At the moment, there is a shortage of fresh veggies at the supermarket in New Zealand and prices are ridiculously, unbelievably expensive due to the difficult summer we have had, which included cyclones and floods. It is very depressing and affects pretty much everyone, as most people include fresh veggies in their diet. While I was in the produce section of the supermarket last Friday doing some shopping, I noticed that the other shoppers looked incredibly unhappy and you can’t blame them for feeling that way. For example, new seasons pumpkins are $14. At this time of the year (the beginning of autumn in NZ), they should normally be $3 as they are usually ready for harvesting now. I have included a photo above as evidence incase anyone overseas is reading my blog and thinks I am making up a story. What is even more worrying than the price is the fact that there were only half a dozen pumpkins at the biggest supermarket in my area. I don’t know whereabouts in the country they were grown but I have harvested twice as much as that from our suburban plot in Auckland (where sections are usually smaller than other parts of the country) and there are still quite a few more pumpkins on the vines which are not quite ready to be harvested. Commercial growers have a lot more space than me, not to mention knowledge (some gardening businesses have been in the family for several generations), qualifications, technology and personnel. I almost didn’t sow pumpkins in spring because mum was against the idea and said that they are cheap enough but in this instance she was wrong and she is really glad that I did grow them. I don’t do a cost-benefit analysis of the garden because it’s just a hobby, but our entire harvest outweighs the cost of the seeds many times over, even though we didn’t have what I would consider a great crop this season either.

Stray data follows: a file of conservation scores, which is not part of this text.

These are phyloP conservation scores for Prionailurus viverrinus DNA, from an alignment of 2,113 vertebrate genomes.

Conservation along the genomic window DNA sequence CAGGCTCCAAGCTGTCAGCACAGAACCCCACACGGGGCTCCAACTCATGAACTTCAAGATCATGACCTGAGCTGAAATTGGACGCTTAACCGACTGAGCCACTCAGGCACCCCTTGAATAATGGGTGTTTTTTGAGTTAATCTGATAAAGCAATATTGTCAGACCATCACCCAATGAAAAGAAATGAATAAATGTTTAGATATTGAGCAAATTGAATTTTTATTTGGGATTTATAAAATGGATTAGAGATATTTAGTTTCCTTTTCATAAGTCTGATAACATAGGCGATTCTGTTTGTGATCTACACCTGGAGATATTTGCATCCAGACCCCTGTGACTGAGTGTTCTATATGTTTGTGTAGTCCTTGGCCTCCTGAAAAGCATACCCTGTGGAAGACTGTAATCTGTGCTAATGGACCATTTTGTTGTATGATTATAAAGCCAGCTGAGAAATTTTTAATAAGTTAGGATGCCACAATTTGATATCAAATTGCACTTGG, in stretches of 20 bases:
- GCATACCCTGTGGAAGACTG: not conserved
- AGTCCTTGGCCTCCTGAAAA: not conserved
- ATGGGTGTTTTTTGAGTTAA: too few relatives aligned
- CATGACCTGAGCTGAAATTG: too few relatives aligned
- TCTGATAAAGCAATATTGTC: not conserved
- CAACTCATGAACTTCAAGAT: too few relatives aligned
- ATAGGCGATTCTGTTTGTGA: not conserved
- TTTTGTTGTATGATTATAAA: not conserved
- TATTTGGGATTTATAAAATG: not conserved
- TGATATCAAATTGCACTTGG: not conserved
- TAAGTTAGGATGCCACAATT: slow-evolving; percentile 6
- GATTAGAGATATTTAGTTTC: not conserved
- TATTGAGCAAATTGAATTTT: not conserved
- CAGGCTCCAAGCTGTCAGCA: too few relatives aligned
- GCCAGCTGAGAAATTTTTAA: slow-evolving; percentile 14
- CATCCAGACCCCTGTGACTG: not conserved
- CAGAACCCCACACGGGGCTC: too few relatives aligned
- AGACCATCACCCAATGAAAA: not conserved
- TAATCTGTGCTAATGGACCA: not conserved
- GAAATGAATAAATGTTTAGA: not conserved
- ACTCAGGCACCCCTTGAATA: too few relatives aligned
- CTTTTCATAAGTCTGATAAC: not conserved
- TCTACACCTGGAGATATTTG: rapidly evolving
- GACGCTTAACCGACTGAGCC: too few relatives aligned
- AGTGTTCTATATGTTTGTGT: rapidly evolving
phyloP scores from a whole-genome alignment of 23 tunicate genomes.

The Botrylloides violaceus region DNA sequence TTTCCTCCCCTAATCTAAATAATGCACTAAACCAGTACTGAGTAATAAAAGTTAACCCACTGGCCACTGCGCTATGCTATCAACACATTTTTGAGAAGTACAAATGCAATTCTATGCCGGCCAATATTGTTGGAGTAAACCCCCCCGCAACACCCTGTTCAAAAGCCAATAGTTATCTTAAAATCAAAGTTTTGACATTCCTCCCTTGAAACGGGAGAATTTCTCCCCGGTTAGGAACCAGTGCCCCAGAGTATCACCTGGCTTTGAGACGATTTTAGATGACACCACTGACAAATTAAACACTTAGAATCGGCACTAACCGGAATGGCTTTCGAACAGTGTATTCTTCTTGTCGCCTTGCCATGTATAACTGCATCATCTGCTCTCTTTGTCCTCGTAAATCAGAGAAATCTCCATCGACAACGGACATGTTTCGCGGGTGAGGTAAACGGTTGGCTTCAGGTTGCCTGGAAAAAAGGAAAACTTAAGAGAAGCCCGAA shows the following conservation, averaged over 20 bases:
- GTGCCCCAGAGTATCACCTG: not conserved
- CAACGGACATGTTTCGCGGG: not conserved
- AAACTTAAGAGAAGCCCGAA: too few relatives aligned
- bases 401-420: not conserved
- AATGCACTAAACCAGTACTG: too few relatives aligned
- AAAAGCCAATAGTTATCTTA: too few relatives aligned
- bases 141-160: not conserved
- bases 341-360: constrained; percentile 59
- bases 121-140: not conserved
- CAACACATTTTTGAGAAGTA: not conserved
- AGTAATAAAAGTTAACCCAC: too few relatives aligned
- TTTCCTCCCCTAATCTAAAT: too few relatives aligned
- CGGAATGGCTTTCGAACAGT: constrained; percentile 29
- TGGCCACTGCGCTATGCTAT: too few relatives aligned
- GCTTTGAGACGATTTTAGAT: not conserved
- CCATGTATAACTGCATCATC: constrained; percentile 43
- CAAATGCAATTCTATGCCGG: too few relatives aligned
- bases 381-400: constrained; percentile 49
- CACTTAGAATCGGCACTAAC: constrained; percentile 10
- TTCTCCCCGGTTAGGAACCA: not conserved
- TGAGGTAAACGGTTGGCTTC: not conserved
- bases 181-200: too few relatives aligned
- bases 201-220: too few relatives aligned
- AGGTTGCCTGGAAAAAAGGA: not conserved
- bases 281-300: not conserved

The recent blog posts I have written on the subject of climate change (you can read them here and here), (along with the topic of pests and diseases in New Zealand, which probably became worse because of climate change) have by far been the most difficult and depressing ones to date but I can’t hide from these subjects as they are very topical and affect home gardeners and commercial growers alike. Instead of complaining about a problem, I like to try and think of something to do about it, which is more constructive and positive. I thought it might be helpful to write a blog post with some thoughts I have on gardening as we move into autumn and winter in New Zealand. I hope that my blog post might even help people in other countries too, depending on the climate and what you can grow there, because gardening principles are generally universal and we can learn a lot from one another.